It’s been clear for some time that the next decade will be historic because of the rapid shift to electric mobility; but it will also be marked by the emergence of new problems related to emerging technologies.
In recent years, there have been continuing reports of fires involving the Hyundai Kona Electric. The manufacturer has now announced a recall that will see it replace the battery packs of some 82,000 electric vehicles worldwide. It’s an operation that will shrink the company's bank account by some $900 million USD.
The recall is also noteworthy for another reason. Responsibility for the problem lies in part with Hyundai, but only in part. The battery manufacturer, LG in this case, also bears some of the blame. So the question becomes, who covers what percentage of the massive costs of such a recall?
Lee Hang-Koo, senior researcher at the Korea Institute for Industrial Economics & Trade, explained that “It's very significant for both Hyundai and LG as we are in the early stages of the electric vehicle era. How Hyundai handles this will set a precedent not just in South Korea but also for other countries.”
The recall is primarily for the Kona Electric, Hyundai's best-selling EV. It was recalled for the first time late last year for a software update after a wave of fires. However, one of the recalled vehicles caught fire in January. This led South Korean authorities to launch an investigation to determine whether the first recall was sufficient.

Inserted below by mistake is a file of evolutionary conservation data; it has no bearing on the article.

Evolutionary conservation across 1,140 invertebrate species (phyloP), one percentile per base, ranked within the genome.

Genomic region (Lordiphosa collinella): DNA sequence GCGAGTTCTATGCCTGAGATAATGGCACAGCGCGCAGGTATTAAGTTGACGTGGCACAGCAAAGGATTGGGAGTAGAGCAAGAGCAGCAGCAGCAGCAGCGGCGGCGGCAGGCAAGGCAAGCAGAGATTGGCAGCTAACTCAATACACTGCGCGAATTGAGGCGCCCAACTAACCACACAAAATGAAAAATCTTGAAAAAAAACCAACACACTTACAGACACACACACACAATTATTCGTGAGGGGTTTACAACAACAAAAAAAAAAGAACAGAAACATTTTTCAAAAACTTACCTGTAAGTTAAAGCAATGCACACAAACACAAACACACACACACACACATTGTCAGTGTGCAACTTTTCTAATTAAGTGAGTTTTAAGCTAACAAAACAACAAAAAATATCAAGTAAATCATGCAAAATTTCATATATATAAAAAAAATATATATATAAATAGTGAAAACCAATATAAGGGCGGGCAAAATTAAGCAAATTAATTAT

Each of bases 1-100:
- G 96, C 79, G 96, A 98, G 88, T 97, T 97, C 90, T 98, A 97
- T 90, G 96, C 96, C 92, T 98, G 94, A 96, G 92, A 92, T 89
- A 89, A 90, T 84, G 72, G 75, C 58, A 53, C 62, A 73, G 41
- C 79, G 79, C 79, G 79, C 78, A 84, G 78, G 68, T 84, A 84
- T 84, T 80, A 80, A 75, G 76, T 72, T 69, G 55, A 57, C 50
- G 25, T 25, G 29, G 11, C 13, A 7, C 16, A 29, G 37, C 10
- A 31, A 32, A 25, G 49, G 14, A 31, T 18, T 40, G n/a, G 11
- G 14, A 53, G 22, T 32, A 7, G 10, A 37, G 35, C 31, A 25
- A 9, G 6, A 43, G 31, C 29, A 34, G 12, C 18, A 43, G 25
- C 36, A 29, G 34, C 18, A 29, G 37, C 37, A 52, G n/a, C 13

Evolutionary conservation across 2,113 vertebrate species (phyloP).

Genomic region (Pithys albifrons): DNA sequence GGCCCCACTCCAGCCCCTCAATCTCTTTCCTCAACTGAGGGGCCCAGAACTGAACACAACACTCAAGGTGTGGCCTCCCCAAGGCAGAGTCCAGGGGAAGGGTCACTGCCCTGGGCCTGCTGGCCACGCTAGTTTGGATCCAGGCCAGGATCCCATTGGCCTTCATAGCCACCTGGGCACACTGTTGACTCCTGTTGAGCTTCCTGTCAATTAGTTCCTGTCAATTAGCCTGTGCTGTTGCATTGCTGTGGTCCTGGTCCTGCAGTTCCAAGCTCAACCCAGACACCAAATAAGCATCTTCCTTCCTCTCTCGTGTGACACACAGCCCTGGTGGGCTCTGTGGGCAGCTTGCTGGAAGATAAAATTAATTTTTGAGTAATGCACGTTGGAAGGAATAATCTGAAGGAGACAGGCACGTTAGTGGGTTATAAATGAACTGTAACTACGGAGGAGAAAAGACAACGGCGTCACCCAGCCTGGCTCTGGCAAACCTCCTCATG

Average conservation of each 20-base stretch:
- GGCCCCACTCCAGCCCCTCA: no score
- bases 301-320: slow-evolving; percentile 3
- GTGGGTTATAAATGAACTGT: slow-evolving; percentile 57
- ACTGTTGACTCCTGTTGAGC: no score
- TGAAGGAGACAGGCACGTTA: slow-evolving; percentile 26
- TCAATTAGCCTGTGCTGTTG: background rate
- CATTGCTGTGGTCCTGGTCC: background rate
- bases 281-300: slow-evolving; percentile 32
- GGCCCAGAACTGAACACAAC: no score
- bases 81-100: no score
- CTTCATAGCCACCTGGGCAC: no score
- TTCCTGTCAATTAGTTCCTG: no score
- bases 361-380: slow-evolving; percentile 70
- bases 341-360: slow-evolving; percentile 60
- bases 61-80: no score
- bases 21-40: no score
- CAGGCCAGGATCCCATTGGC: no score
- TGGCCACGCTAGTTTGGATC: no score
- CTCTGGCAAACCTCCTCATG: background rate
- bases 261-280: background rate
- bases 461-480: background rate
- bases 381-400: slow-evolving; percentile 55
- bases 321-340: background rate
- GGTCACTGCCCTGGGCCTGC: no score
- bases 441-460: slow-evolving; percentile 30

LG Energy Solution, a division of LG Chem Ltd, which manufactures the batteries, was quick to deflect criticism. It said Hyundai had misapplied suggestions for rapid charge parameters in the battery management system, adding that the battery cell should not be considered the direct cause of the fire-risk problem.
The South Korean ministry of transportation issued a statement saying defects had been found in some battery cells produced at LG Energy's Chinese plant. Hyundai itself did not comment on the cause of the fires.
Hyundai shares fell 3.9 percent on the news of the recall, with LG Chem shares dropping 2.8 percent.
An agreement on cost sharing could be reached next week, but considering the disagreement regarding liability, it could easily take longer to iron out. Hyundai declined to comment on LG Energy's statement or provide details on when it will calculate the costs, saying only that it will first wait for the results of the ministry’s inquiry.
The recall impacts close to 76,000 Kona Electric models built between 2018 and 2020, of which approximately 25,000 were sold in South Korea, as well as electric versions of the Ioniq and electric buses manufactured by the company.
A total of 15 cases of fire involving the Kona Electric have been reported, including 11 in South Korea, two in Canada and one each in Finland and Austria.
Owners of Kona Electric and Ioniq models are advised to limit battery charging to 90 percent of capacity until the battery has been replaced, the company said.